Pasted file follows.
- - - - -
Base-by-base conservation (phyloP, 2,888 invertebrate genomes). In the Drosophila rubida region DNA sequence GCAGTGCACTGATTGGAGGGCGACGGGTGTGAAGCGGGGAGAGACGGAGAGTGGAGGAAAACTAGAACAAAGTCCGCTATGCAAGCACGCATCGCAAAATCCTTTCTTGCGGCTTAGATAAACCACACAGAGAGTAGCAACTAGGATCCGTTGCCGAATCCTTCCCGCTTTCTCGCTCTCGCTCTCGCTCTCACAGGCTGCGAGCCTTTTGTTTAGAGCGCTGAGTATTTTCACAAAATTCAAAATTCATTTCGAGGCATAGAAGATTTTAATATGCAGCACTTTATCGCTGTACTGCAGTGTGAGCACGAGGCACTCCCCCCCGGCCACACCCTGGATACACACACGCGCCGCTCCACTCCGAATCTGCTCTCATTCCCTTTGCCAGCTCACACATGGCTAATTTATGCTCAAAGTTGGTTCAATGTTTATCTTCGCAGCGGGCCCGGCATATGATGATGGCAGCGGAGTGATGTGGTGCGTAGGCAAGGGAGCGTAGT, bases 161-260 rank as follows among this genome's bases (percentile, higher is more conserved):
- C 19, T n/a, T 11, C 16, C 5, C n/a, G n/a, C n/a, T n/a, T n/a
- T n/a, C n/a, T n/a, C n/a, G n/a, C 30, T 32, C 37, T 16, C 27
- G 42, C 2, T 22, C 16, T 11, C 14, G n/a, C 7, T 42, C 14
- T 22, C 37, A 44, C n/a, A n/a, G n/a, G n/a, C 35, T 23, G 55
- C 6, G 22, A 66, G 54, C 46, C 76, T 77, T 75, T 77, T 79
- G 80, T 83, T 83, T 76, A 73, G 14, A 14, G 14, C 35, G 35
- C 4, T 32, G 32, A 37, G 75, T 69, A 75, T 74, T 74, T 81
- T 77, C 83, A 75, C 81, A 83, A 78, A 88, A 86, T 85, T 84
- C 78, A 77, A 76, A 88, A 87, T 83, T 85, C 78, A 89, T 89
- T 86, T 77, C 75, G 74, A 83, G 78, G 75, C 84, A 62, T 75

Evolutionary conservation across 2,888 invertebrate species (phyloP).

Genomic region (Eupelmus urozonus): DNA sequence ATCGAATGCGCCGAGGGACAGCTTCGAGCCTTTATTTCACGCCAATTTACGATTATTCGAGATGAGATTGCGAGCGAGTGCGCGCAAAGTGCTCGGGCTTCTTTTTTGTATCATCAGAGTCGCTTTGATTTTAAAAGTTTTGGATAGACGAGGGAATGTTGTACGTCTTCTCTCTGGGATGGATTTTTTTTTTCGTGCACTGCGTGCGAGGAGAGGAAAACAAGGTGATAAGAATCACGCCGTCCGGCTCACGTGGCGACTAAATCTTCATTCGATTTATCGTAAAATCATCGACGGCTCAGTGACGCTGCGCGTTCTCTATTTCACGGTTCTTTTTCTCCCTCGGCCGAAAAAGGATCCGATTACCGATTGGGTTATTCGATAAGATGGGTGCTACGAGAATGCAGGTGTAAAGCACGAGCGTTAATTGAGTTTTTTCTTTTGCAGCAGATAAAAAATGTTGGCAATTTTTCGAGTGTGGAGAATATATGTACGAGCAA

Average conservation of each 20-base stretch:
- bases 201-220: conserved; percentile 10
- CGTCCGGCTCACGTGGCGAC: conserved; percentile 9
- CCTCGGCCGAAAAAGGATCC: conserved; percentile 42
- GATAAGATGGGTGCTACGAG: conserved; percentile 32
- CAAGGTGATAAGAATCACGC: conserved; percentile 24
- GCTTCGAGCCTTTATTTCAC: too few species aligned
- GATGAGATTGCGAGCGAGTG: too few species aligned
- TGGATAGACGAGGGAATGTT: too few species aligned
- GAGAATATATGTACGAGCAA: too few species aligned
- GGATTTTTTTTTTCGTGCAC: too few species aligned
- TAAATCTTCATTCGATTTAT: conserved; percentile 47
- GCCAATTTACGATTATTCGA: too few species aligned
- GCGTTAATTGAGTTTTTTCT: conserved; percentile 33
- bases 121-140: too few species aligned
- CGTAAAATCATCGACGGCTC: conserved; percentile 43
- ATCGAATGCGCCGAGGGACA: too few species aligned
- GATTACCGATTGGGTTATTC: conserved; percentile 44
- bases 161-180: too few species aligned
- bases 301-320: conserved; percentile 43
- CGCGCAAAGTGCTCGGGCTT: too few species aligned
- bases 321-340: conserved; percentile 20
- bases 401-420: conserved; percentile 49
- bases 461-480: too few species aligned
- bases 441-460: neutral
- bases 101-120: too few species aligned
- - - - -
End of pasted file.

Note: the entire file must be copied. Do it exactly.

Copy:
Base-by-base conservation (phyloP, 2,888 invertebrate genomes). In the Drosophila rubida region DNA sequence GCAGTGCACTGATTGGAGGGCGACGGGTGTGAAGCGGGGAGAGACGGAGAGTGGAGGAAAACTAGAACAAAGTCCGCTATGCAAGCACGCATCGCAAAATCCTTTCTTGCGGCTTAGATAAACCACACAGAGAGTAGCAACTAGGATCCGTTGCCGAATCCTTCCCGCTTTCTCGCTCTCGCTCTCGCTCTCACAGGCTGCGAGCCTTTTGTTTAGAGCGCTGAGTATTTTCACAAAATTCAAAATTCATTTCGAGGCATAGAAGATTTTAATATGCAGCACTTTATCGCTGTACTGCAGTGTGAGCACGAGGCACTCCCCCCCGGCCACACCCTGGATACACACACGCGCCGCTCCACTCCGAATCTGCTCTCATTCCCTTTGCCAGCTCACACATGGCTAATTTATGCTCAAAGTTGGTTCAATGTTTATCTTCGCAGCGGGCCCGGCATATGATGATGGCAGCGGAGTGATGTGGTGCGTAGGCAAGGGAGCGTAGT, bases 161-260 rank as follows among this genome's bases (percentile, higher is more conserved):
- C 19, T n/a, T 11, C 16, C 5, C n/a, G n/a, C n/a, T n/a, T n/a
- T n/a, C n/a, T n/a, C n/a, G n/a, C 30, T 32, C 37, T 16, C 27
- G 42, C 2, T 22, C 16, T 11, C 14, G n/a, C 7, T 42, C 14
- T 22, C 37, A 44, C n/a, A n/a, G n/a, G n/a, C 35, T 23, G 55
- C 6, G 22, A 66, G 54, C 46, C 76, T 77, T 75, T 77, T 79
- G 80, T 83, T 83, T 76, A 73, G 14, A 14, G 14, C 35, G 35
- C 4, T 32, G 32, A 37, G 75, T 69, A 75, T 74, T 74, T 81
- T 77, C 83, A 75, C 81, A 83, A 78, A 88, A 86, T 85, T 84
- C 78, A 77, A 76, A 88, A 87, T 83, T 85, C 78, A 89, T 89
- T 86, T 77, C 75, G 74, A 83, G 78, G 75, C 84, A 62, T 75

Evolutionary conservation across 2,888 invertebrate species (phyloP).

Genomic region (Eupelmus urozonus): DNA sequence ATCGAATGCGCCGAGGGACAGCTTCGAGCCTTTATTTCACGCCAATTTACGATTATTCGAGATGAGATTGCGAGCGAGTGCGCGCAAAGTGCTCGGGCTTCTTTTTTGTATCATCAGAGTCGCTTTGATTTTAAAAGTTTTGGATAGACGAGGGAATGTTGTACGTCTTCTCTCTGGGATGGATTTTTTTTTTCGTGCACTGCGTGCGAGGAGAGGAAAACAAGGTGATAAGAATCACGCCGTCCGGCTCACGTGGCGACTAAATCTTCATTCGATTTATCGTAAAATCATCGACGGCTCAGTGACGCTGCGCGTTCTCTATTTCACGGTTCTTTTTCTCCCTCGGCCGAAAAAGGATCCGATTACCGATTGGGTTATTCGATAAGATGGGTGCTACGAGAATGCAGGTGTAAAGCACGAGCGTTAATTGAGTTTTTTCTTTTGCAGCAGATAAAAAATGTTGGCAATTTTTCGAGTGTGGAGAATATATGTACGAGCAA

Average conservation of each 20-base stretch:
- bases 201-220: conserved; percentile 10
- CGTCCGGCTCACGTGGCGAC: conserved; percentile 9
- CCTCGGCCGAAAAAGGATCC: conserved; percentile 42
- GATAAGATGGGTGCTACGAG: conserved; percentile 32
- CAAGGTGATAAGAATCACGC: conserved; percentile 24
- GCTTCGAGCCTTTATTTCAC: too few species aligned
- GATGAGATTGCGAGCGAGTG: too few species aligned
- TGGATAGACGAGGGAATGTT: too few species aligned
- GAGAATATATGTACGAGCAA: too few species aligned
- GGATTTTTTTTTTCGTGCAC: too few species aligned
- TAAATCTTCATTCGATTTAT: conserved; percentile 47
- GCCAATTTACGATTATTCGA: too few species aligned
- GCGTTAATTGAGTTTTTTCT: conserved; percentile 33
- bases 121-140: too few species aligned
- CGTAAAATCATCGACGGCTC: conserved; percentile 43
- ATCGAATGCGCCGAGGGACA: too few species aligned
- GATTACCGATTGGGTTATTC: conserved; percentile 44
- bases 161-180: too few species aligned
- bases 301-320: conserved; percentile 43
- CGCGCAAAGTGCTCGGGCTT: too few species aligned
- bases 321-340: conserved; percentile 20
- bases 401-420: conserved; percentile 49
- bases 461-480: too few species aligned
- bases 441-460: neutral
- bases 101-120: too few species aligned